First, unlike his experience at Exxon where he led one of the world's largest companies with magnanimous financial resources, Tillerson will be leading a government department with limited finances. According to the proposed budget plan, Trump will ensure that Tillerson's resources are even more limited compared to his predecessors.

The State Department will see 29 percent of its budget slashed, while the defense sector will experience a 9 percent increase. It is evident that Trump will favor military elements of U.S. foreign policy as opposed to the diplomatic ones. The president apparently wants to have what Eliot Cohen called in his latest book, "the big stick", which is not a promising starting premise for a secretary of state.

Poor Prospects for Foreign Policy Making

The State Department bureaucracy does not bode well with Tillerson's prospects of becoming a major policy maker. Indeed, as written previously, Tillerson will assume leadership over a government's bureaucratic machinery that has been growing in size for decades, and particularly in the last eight years, and that has very frequently, just like any other bureaucracy, been very slow and ineffective.

To make matters worse for the new Secretary of State, his own relationship with the department that he is supposed to lead has not started on the right foot; at the end of January 2017, there was a wave of resignations by senior State Department officials.

Rumor has it that this was motivated by these officials' desire not to be associated with Trump administration and Tillerson. As one Politico piece noted: "Tillerson is caught between a White House that doesn't respect State and a department that doesn't respect Trump."

Even the remaining members of the department are not prepared to stand firmly behind their new boss. During the first meeting with his Russian counterpart, Sergei Lavrov, at the sidelines of a G20 meeting in Bonn, Germany, Tillerson displayed ineptitude for diplomatic protocol when he failed to make an introduction statement for the press and then gave a signal to the press to leave the room before the scheduled start of a private meeting.

Many viewed this not just as a sign of Tillerson's diplomatic inexperience, but also as an indication that he might not enjoy the professional support of the diplomatically more experienced staff at Foggy Bottom. An uneasy relationship is also symbolized by the alleged instruction to the U.S. diplomats to avoid eye contact with Tillerson.

Moreover, the political dynamics within the administration itself do not bode well for Tillerson. Although it is true that the power of the State Department in foreign policy has been decreasing over the decades, this is not restricted to the U.S. but also holds true for some European countries, which have tended to have a much more traditional stance toward diplomatic service.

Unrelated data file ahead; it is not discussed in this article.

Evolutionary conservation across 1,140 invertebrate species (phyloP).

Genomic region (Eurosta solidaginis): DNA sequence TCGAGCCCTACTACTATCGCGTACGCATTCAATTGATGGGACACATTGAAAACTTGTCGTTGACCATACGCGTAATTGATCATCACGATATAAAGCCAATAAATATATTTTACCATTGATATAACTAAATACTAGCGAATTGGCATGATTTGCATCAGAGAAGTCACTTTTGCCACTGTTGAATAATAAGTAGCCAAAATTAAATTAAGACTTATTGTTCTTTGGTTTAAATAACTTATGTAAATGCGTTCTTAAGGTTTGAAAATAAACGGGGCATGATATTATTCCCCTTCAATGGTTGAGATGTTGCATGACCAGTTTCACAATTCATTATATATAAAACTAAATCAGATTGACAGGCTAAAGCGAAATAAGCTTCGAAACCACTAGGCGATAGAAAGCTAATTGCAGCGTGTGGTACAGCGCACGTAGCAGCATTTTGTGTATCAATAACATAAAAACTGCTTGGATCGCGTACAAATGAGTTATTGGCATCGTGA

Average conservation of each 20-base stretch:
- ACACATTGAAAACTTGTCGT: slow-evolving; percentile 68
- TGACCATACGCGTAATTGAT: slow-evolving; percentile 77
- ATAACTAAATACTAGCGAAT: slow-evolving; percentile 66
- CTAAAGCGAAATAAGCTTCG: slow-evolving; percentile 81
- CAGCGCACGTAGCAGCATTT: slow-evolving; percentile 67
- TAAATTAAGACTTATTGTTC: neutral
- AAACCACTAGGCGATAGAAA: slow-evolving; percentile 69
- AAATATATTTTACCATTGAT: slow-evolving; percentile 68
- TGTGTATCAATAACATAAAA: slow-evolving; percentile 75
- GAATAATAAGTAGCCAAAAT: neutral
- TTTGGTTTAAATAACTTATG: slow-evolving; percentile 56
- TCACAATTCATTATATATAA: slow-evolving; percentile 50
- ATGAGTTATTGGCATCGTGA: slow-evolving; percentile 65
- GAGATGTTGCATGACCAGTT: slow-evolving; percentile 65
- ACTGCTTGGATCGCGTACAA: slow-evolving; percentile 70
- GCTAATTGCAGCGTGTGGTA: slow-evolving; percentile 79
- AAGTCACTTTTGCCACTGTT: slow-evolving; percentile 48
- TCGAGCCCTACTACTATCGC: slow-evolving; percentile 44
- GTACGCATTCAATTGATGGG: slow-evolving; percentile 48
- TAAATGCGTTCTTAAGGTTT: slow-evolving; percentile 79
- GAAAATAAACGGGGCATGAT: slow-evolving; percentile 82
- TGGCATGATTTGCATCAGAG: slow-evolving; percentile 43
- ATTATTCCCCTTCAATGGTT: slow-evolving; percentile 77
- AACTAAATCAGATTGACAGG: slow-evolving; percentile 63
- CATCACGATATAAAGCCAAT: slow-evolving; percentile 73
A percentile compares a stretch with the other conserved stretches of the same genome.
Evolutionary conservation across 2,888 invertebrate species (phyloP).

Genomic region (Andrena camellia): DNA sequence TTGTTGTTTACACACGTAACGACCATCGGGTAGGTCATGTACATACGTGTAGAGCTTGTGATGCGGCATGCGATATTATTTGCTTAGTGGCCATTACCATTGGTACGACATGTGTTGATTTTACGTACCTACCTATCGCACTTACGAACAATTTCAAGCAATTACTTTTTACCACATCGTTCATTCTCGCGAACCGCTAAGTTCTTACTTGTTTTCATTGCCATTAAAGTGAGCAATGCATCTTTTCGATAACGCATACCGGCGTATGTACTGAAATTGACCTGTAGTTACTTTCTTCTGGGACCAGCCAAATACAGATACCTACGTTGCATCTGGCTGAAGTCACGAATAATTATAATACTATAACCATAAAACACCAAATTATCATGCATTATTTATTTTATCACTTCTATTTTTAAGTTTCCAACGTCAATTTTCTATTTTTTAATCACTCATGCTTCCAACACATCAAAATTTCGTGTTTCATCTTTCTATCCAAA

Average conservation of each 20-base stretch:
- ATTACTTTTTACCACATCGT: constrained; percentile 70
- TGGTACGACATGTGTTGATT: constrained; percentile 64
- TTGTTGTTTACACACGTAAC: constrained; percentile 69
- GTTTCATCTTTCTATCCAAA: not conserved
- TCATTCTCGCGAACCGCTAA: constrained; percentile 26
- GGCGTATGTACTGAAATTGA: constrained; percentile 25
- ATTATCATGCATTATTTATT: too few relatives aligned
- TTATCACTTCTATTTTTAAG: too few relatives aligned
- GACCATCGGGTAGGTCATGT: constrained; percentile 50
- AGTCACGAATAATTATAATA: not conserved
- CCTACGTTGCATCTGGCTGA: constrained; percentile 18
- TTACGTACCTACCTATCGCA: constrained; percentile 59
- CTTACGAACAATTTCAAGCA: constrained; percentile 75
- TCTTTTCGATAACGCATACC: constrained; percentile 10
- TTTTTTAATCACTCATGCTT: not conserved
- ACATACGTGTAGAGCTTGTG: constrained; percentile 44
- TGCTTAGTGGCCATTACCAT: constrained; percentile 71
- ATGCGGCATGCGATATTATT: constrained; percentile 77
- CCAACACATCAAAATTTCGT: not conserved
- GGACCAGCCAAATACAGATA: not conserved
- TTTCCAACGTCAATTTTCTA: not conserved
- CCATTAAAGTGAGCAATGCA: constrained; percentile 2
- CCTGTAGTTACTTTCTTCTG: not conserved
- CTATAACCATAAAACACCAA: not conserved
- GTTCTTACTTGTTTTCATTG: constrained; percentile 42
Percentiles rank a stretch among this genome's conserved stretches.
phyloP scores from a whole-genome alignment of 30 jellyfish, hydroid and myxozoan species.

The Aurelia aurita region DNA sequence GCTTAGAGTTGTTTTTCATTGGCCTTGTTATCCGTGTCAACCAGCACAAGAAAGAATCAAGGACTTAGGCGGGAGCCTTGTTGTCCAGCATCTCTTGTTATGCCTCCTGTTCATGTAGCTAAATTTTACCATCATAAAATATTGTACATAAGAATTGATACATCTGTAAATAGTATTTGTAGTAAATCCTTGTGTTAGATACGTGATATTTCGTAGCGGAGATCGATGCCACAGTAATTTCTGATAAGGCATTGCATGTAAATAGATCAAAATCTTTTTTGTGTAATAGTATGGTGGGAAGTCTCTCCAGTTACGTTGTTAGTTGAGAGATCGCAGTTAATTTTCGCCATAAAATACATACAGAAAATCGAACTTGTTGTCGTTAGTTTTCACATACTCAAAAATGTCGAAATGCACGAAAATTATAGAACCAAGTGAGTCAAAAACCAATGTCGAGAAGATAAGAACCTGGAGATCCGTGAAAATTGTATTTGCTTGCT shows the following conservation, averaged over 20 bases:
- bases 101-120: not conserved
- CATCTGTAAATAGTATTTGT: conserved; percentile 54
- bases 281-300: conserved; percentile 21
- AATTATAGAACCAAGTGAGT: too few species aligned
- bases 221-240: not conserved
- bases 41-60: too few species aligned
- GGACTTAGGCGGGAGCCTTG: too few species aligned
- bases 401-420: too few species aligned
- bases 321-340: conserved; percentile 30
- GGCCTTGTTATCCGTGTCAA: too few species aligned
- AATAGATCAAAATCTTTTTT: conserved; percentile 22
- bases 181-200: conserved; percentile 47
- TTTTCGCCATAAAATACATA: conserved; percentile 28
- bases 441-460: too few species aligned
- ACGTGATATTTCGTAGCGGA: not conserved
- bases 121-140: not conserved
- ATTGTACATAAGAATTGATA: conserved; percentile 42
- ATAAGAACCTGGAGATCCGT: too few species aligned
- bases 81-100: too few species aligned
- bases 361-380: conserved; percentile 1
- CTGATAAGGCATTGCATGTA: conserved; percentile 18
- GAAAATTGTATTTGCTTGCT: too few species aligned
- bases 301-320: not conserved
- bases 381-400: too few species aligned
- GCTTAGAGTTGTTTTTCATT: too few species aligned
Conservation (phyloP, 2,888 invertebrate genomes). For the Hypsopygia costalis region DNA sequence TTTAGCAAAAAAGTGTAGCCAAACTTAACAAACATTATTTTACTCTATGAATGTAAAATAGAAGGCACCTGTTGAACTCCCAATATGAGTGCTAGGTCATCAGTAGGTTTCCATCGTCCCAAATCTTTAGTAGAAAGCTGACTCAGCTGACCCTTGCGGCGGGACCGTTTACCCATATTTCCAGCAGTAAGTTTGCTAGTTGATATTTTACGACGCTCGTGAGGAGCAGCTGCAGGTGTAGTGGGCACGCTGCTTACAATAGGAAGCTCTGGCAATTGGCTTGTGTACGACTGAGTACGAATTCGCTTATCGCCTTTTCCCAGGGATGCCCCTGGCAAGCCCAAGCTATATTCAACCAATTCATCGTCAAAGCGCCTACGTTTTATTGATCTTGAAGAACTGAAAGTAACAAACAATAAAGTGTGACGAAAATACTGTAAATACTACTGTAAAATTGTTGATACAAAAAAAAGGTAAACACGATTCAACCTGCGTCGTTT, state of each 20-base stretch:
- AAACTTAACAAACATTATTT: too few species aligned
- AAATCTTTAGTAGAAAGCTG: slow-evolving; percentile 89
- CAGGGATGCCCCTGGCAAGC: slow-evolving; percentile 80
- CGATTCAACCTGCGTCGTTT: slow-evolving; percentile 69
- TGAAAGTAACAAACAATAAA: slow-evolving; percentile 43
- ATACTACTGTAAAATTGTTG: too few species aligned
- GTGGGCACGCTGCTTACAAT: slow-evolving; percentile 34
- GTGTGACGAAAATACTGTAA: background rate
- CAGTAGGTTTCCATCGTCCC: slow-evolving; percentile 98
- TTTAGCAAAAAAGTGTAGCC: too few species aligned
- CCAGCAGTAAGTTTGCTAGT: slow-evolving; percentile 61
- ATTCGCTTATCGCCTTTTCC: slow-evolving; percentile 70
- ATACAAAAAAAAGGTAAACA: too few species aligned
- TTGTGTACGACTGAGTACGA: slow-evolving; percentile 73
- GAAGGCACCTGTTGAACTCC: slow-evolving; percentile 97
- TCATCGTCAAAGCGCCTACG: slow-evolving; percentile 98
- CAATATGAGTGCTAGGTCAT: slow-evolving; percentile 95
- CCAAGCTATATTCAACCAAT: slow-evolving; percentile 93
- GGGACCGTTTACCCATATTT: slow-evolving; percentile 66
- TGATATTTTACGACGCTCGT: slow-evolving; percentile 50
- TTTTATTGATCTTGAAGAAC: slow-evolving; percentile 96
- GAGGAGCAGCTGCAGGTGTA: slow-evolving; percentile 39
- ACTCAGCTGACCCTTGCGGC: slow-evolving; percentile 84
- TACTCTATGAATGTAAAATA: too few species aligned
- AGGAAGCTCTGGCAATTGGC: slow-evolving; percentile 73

In the case of U.S. foreign policy, the relations between various government units and political figures within the administration plays a more important role in determining one's policy significance.

Historical cases are ample. During the first Nixon term, Secretary of State William Rogers was famously sidelined by Henry Kissinger's more personalized diplomacy.

During the Carter years, foreign policy planning was marked by strong clashes between two competent foreign policy operatives, National Security Adviser Zbigniew Brzezinski and Secretary of State Cyrus Vance, which eventually ended with Vance's resignation after the failure of Operation Eagle Claw which was intended to rescue U.S. hostages in Iran.

In the administration of George W. Bush, Secretary of State Colin Powell and National Security Adviser Condoleezza Rice were also put aside by a pair of politically more influential Vice President Dick Cheney and Secretary of Defense Donald Rumsfeld.

Overshadowed by Others in the White House

Tillerson's chances in this administration do not look good when it comes to his relations with other foreign and security policy staff. Tillerson appears to be overshadowed by Secretary of Defense James Mattis and National Security Adviser H.R. McMaster.

When it comes to the relationship between Tillerson and Trump, one ought to recall that Henry Kissinger compared influence in the White House to the real estate business, stating that the most important thing is "location, location, and location."

By this Kissinger naturally meant how close one's office is to the Oval Office, and, by extension, how close one's personal and professional relationship is with the president. In Tillerson's case, not too close.

Trump has overruled Tillerson in his choice of deputy Elliott Abrams who was vetoed by Trump because of Abrams's criticism against him during the campaign.

Afterward in all major foreign policy activities, Tillerson has been kept out of the loop by Trump, without any exception, including: China, Japan, Israel, Palestine, and Canada.

Even in regard to Russia, where Tillerson is supposed to have the strongest saying, things are looking uncertain. The other members of Trump's staff are not as enthusiastic about rapprochement with Moscow.

The resignation of Trump's initial choice of national security adviser Michael Flynn due to his contacts with Russian diplomats; the appointment of renowned Russian scholar and Putin critic Fiona Hill to the position of White House senior director for Europe and Russia; and the investigation into alleged Russian hacking of the 2016 election all point to rapprochement being anything other than a smooth ride.

This reality has been confirmed by the recent U.S. airstrikes in Syria condemned by Russia. Furthermore, this does not look promising for Tillerson's prospect of being influential, given that he was supposed to be one of the drivers of rapprochement.

Ultimately, it might be too early to tell if Tillerson will indeed turn out to be "the weakest secretary of state ever," as famed political scientist Robert Jervis noted recently.

However, for now, given the bureaucracy of the State Department, political relationships within the administration, as well as Trump's relationship with Tillerson, the cards appear to be stacked against Tillerson at this moment.

It might very well turn out that the entire debate that preceded his appointment was a much ado about nothing moment.

Vuk Vuksanovic is a Ph.D. researcher in international relations at the London School of Economics and Political Science.